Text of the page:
Thursday, April 30, 2009
BlissQuest: Starting a Yoga Practice
I have been doing yoga for about 13 years. The very first yoga I did was from pictures in the Deepak Chopra book, Ageless Body, Timeless Mind.
I remember we were living in our attic apartment, with windows that had the tops of trees as our main view. It was hot hot hot in the summer, but there was something lovely about it -- very like a tree house or a bird's nest.
I would study a picture and then imitate it, yelling to Marcy, "Does this look right?"
Now there are much better ways to get into yoga.
My first VCR tape was the Erich Schiffmann/Ali McGraw yoga. I still recommend this to people for great asana sequencing and beautiful production values. (Hey! How can it be bad if they use Dead Can Dance in the background?)
I picked that tape, because the cover felt calm! Luckily it worked out.
Over the years, I have tried all sorts of DVD's and read many, many books, and I am now, as you know, a big proponent of Kundalini yoga, especially as taught by Ravi Singh and Ana Brett.
Which leads to my first piece of advice to anyone just starting out with yoga: get used to the idea of a home practice. This is a vital step that a lot of people are missing.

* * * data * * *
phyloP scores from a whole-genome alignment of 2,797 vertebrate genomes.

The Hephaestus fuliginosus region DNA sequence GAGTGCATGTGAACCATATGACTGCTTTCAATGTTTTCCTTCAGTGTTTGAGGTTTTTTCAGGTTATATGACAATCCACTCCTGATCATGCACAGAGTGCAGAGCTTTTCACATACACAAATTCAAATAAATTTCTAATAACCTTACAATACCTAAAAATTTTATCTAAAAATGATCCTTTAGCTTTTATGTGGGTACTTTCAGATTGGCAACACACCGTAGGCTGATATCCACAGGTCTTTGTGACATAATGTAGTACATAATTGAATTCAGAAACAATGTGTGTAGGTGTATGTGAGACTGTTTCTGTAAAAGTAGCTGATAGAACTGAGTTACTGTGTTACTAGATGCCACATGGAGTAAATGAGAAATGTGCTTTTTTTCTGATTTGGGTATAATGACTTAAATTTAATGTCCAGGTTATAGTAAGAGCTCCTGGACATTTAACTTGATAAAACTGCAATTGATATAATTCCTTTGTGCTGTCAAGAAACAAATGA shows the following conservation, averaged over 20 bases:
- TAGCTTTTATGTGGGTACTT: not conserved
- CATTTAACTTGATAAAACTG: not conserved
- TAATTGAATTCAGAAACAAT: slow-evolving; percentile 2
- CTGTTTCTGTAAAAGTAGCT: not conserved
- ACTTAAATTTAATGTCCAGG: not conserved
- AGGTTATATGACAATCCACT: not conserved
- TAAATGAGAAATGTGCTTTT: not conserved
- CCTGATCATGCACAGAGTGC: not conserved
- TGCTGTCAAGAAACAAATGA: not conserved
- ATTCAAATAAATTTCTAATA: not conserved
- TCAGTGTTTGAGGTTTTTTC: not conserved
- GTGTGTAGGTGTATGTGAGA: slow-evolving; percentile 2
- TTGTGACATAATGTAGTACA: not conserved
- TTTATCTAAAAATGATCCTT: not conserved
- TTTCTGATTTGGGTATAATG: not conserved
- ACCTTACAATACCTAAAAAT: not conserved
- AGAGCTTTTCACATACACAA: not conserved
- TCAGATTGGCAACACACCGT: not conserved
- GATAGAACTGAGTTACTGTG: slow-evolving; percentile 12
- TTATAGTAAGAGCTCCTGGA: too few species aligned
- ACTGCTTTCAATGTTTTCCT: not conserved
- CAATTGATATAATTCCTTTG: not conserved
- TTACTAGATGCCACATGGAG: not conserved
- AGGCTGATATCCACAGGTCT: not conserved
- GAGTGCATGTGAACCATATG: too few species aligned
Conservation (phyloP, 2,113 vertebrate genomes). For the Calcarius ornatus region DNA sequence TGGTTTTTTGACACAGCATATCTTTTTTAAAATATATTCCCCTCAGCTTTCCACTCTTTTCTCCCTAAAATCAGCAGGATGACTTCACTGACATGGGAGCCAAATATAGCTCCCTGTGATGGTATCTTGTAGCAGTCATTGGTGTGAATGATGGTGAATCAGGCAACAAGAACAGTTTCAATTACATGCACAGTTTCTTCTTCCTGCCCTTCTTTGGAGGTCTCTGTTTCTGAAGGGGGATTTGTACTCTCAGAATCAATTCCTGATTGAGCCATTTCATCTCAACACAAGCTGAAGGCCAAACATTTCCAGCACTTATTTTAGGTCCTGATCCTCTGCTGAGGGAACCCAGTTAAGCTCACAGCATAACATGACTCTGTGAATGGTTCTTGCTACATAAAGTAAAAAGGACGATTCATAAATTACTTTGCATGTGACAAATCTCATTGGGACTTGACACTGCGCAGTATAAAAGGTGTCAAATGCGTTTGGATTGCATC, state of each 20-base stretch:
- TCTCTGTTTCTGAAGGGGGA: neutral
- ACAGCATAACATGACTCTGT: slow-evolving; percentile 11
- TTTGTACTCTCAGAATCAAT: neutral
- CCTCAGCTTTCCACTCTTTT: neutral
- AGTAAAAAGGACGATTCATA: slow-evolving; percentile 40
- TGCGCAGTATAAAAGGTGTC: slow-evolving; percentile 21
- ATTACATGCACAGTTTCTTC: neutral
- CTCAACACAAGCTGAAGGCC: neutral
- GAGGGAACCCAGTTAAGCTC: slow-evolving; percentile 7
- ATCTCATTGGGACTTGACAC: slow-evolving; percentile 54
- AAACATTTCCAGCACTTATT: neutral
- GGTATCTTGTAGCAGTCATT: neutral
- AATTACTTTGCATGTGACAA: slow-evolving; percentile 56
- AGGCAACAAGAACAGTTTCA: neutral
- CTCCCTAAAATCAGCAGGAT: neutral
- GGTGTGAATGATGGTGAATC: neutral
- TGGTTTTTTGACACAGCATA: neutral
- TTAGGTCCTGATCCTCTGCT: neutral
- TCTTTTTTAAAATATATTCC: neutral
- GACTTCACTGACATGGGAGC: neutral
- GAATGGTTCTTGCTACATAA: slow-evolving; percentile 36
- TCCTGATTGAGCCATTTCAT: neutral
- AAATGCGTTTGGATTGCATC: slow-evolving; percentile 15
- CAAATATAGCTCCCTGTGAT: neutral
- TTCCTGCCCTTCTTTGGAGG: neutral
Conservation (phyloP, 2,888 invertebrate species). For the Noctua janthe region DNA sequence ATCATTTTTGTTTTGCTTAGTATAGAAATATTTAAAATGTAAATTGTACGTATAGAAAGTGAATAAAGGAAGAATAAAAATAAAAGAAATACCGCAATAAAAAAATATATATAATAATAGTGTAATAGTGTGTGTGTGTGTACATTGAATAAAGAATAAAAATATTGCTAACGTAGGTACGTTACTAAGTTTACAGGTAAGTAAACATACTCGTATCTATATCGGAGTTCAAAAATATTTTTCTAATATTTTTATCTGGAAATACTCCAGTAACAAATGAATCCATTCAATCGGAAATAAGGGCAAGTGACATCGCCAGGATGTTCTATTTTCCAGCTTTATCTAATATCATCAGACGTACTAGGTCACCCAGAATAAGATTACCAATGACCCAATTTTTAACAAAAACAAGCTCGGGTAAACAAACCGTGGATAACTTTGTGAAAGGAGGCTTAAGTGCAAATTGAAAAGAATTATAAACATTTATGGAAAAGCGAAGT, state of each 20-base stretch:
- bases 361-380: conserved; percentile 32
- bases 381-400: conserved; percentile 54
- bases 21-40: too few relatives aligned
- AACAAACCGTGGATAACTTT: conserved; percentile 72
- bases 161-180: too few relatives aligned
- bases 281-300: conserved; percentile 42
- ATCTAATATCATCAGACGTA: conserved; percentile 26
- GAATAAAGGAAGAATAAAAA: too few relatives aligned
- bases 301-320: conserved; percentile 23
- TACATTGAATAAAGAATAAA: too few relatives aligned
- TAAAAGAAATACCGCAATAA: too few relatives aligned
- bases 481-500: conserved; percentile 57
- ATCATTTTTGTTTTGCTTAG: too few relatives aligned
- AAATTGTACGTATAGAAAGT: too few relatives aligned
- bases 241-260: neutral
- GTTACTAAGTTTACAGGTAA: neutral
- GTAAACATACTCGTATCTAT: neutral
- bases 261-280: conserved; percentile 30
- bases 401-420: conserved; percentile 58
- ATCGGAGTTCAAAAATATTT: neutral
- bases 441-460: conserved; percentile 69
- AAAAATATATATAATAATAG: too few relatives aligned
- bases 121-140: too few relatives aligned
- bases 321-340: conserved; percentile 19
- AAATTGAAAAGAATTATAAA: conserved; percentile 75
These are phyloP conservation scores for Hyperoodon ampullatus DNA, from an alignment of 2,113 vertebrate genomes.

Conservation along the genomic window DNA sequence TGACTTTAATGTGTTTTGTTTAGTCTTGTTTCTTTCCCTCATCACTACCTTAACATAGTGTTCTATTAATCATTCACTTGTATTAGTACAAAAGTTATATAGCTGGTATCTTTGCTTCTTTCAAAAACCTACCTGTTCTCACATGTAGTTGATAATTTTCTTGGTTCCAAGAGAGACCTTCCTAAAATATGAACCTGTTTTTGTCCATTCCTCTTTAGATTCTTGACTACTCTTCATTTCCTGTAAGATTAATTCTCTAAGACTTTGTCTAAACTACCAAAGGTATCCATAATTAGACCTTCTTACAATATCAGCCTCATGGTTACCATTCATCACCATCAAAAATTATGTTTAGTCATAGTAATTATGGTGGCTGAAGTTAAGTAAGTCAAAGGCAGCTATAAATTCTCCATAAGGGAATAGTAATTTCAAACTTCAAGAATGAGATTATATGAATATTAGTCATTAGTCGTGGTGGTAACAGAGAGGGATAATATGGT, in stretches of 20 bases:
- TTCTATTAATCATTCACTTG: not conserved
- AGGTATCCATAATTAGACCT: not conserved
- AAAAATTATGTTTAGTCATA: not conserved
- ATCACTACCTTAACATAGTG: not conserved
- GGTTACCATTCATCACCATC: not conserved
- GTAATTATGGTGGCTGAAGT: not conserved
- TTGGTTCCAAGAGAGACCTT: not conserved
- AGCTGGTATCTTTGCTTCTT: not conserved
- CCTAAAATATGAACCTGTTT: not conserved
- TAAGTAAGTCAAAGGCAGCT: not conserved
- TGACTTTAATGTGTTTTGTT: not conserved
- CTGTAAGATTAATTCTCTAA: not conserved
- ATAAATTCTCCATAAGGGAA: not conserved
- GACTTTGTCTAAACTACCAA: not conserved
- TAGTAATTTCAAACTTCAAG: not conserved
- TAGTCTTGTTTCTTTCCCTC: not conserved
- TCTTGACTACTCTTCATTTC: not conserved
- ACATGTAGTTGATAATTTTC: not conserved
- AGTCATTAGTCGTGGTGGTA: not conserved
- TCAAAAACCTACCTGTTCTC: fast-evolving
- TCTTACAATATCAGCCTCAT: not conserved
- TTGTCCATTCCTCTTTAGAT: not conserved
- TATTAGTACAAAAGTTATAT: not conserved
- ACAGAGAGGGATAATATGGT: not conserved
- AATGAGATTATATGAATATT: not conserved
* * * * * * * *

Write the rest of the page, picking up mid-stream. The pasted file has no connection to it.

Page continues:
It's fun to go to yoga class. I mean, there is the whole socializing thing, and there's the being part of a group thing, and then there's stopping for a coffee or tea afterwards. It's a culture. You buy a pretty mat bag, get cute clothes, find a teacher who is almost a guru...
But yoga was traditionally for householders and it was done in homes. Not at lavish studios or in health clubs or at gyms.
Think about how small that mat is and you can imagine doing yoga anywhere.
Try a class. It's good to have someone guiding you and working with you if you don't have an already developed sense of how your body works, but try DVD's at home.
This issue reminds me of the American Christian approach to spirituality versus the Muslim world's. They integrate their religion into every aspect of their lives. Every single moment of the day. American Christians tend to save it for Sundays and in one spot.
Be the Muslim when it comes to your yoga and have a voracious appetite.
Do not settle for the first yoga you try. Keep trying different schools of thought, because like with anything, one size does not fit all.
I know there are yogis reading this; what would you suggest to someone new to yoga?
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(Photo Credit: Christine Reed, Alley Shot, 2009)